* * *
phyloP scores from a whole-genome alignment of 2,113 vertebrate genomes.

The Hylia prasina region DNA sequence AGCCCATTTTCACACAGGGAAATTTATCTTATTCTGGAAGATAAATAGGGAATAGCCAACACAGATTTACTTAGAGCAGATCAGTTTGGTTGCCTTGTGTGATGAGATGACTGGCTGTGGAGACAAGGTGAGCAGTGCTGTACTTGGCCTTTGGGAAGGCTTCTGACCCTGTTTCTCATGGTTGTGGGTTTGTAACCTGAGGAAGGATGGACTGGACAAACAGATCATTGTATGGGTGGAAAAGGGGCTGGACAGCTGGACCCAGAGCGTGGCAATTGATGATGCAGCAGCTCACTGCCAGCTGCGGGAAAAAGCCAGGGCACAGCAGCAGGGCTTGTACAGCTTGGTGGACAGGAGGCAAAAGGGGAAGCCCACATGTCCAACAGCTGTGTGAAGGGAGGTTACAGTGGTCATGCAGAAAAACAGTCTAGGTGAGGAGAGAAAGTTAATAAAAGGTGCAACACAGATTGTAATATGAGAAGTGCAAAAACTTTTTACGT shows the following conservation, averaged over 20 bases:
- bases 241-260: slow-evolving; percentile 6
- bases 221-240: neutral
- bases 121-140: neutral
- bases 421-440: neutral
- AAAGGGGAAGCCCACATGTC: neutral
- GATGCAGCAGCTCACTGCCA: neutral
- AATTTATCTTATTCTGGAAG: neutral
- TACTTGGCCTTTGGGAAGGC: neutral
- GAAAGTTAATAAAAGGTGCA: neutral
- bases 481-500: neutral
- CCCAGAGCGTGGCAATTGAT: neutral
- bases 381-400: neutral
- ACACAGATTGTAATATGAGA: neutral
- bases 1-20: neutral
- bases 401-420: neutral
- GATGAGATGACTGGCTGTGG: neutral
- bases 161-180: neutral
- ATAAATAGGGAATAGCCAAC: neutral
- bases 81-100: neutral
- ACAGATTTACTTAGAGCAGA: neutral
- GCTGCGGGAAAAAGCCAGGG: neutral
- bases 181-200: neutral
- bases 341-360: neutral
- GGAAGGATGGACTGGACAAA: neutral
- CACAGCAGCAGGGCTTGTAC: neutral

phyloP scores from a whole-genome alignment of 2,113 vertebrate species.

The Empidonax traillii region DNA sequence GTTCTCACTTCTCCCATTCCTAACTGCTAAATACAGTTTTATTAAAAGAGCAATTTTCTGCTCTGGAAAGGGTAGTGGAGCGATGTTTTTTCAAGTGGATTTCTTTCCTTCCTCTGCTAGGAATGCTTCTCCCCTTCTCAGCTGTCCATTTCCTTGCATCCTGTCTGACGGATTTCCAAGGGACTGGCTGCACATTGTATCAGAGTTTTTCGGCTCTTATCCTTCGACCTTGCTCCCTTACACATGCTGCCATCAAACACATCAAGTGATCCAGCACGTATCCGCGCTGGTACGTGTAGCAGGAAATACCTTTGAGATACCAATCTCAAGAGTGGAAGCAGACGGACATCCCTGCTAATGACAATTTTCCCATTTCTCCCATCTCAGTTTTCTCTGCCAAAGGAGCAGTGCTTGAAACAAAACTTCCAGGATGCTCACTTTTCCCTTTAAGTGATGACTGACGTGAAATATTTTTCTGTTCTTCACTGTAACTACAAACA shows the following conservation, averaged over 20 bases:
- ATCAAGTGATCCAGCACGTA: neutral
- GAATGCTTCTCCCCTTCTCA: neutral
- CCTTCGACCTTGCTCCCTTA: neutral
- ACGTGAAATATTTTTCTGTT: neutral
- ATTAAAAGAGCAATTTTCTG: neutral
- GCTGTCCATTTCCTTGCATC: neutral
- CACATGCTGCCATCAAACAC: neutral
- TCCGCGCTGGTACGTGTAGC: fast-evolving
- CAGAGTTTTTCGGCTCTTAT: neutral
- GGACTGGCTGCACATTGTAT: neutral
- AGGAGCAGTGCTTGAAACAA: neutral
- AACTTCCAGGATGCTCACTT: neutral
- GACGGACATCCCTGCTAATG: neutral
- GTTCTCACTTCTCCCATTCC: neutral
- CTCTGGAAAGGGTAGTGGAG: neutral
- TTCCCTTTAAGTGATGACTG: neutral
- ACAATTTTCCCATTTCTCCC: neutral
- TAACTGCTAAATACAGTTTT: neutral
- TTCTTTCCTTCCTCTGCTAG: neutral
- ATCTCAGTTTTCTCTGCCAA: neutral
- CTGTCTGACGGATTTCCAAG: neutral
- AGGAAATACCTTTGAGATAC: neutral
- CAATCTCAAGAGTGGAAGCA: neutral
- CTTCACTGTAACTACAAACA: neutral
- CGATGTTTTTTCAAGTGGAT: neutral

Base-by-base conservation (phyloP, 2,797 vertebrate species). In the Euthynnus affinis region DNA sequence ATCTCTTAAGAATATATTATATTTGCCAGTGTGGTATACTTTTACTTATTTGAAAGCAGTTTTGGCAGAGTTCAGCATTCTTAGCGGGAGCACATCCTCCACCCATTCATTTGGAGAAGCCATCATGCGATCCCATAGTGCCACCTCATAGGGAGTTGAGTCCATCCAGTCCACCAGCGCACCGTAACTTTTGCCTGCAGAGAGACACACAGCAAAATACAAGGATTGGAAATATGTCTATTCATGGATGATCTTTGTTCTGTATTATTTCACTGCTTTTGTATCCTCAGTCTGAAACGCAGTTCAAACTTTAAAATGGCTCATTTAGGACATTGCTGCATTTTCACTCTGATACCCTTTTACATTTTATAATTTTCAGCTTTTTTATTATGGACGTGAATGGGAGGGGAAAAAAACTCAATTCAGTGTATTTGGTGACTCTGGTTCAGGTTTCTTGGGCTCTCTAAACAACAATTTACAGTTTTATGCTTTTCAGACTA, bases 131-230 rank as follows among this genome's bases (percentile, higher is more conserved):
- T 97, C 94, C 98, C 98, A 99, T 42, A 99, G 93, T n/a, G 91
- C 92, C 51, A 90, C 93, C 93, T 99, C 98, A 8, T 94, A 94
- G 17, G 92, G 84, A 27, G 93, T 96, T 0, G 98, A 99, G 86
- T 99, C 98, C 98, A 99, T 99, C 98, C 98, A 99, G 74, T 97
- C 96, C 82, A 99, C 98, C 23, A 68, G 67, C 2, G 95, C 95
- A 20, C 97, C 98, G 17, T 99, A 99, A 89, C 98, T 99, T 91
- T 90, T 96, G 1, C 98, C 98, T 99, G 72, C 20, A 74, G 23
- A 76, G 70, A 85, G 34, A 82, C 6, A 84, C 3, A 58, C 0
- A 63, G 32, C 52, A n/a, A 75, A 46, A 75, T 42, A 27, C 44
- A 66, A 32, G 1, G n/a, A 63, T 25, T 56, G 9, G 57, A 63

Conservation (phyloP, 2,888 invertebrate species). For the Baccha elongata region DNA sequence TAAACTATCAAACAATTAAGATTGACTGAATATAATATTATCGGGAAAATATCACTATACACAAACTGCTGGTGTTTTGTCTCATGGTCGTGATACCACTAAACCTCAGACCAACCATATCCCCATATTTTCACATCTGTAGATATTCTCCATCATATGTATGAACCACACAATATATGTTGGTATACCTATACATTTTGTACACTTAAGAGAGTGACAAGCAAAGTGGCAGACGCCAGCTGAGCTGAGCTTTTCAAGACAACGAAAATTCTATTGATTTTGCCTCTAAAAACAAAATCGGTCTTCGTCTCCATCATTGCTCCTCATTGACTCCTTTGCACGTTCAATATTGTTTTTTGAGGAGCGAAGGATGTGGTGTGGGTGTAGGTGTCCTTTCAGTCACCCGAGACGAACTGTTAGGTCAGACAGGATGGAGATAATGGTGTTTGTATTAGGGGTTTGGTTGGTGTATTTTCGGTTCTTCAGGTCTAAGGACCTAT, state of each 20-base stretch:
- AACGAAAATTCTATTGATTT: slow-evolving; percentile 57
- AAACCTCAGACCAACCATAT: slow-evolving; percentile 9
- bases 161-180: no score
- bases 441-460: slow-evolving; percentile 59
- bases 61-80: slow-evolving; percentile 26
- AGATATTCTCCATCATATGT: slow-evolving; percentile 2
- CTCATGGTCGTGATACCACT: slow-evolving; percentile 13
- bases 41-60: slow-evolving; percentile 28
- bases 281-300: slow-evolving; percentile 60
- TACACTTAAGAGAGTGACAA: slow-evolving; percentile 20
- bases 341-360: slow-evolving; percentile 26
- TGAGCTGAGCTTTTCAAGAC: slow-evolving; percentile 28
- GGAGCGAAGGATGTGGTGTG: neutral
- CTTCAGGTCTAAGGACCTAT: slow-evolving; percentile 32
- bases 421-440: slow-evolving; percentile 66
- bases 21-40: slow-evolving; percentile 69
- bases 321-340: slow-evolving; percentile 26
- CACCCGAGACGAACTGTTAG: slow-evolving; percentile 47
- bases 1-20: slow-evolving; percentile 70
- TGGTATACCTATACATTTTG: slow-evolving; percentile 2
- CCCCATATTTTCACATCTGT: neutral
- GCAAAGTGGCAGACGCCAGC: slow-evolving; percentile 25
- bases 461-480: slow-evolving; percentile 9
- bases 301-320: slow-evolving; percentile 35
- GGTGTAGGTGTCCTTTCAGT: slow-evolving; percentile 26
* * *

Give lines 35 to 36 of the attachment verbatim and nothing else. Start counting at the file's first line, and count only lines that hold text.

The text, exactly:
- GCTGTCCATTTCCTTGCATC: neutral
- CACATGCTGCCATCAAACAC: neutral